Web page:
The recommendation to wear masks in schools will be more difficult to handle than if it were mandatory, says the director of the Association of Secondary Principals.
A new set of mask rules takes effect when the country outside of Auckland drops to level 2. Face covers will be mandatory at level 2 in most covered public places such as libraries, cinemas and museums.
The government strongly recommends wearing masks for students 12 and older when they return to school on Thursday, but does not make it mandatory.
Secondary Principals Association president Vaughan Couillault said a recommendation rather than a rule can cause conflict when things are inconsistent in schools or across the country.
“There will be a lot of anxiety when people go from level 3 to level 2 and the recommendation, as opposed to the compulsion, will probably add to that anxiety where people are trying to decide what to do.
“It’s a little easier to follow a rule than to decide what to do.”
Couillault said a rule was easier for schools to administer and would reduce the possibility of conflict when students or teachers feel harmed.
“What we are likely to find with a recommendation is that people wonder what to do.”
The key would be consistency throughout the school or local area. “Everyone doing the same would definitely make it a little easier.”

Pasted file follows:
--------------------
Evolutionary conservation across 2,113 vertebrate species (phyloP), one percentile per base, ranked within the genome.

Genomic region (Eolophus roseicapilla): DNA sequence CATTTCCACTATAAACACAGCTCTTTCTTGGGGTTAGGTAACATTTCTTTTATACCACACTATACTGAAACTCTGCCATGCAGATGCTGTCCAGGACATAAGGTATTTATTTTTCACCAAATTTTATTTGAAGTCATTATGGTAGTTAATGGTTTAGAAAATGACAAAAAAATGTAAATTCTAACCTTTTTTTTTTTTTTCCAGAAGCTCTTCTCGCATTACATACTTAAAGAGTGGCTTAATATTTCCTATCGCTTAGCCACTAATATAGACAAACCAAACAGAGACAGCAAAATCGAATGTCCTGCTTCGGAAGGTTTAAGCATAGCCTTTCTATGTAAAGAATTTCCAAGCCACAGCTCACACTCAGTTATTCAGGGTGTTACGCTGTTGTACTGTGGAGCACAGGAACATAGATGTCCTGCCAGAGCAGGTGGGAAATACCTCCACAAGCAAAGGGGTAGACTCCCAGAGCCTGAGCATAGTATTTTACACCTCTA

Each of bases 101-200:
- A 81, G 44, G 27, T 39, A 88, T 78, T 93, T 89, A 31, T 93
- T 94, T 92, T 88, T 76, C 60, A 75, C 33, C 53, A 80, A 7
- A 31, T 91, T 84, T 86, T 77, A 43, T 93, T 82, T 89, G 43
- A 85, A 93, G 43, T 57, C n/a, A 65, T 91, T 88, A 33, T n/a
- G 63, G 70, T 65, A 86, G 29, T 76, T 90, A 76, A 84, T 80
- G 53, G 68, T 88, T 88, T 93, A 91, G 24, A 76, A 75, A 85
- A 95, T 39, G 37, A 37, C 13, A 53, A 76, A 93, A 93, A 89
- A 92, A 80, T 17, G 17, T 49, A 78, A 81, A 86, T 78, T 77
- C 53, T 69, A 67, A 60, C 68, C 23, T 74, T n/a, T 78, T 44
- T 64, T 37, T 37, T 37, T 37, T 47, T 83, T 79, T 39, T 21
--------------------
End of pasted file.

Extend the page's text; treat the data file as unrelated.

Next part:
While teaching can be more difficult when everyone is wearing a mask, distance learning is preferable, he said.
“If they ask me to choose online learning at home or at school with a mask, I would go face-to-face every day.”
The president of the Federation of Principals, Perry Rush, whose organization represents principals of elementary and middle schools, said he had written to the Secretary of Education asking for the justification of the optional use of masks in schools.
“Why is the public expected to wear masks indoors, but we have this voluntary but recommended advice for use in schools? That is not consistent and we are really interested in the justification.”
Guidance does not affect elementary schools, although it would admit some intermediate-level students.
“It is very difficult for young people, especially elementary school students, to wear masks, it is not a common sense arrangement.
“However, what we know is that everyone in this country has been very effective in following health advice, health has driven us, so we would like some clarity and precision on what the health rationale for this is. decision”.
“If it is … important and mandatory for the public, why is there a different arrangement for those 12+ students?”
Vaughan Couillault said that when schools went from Level 3 to Level 2 last year, there were a notable number of staff and students wearing masks.
“That tended to go away pretty quickly.
“At my particular school, there were several staff members who continued to wear masks at staff meetings when we were all crammed into the staff room and that lasted for about two or three weeks.”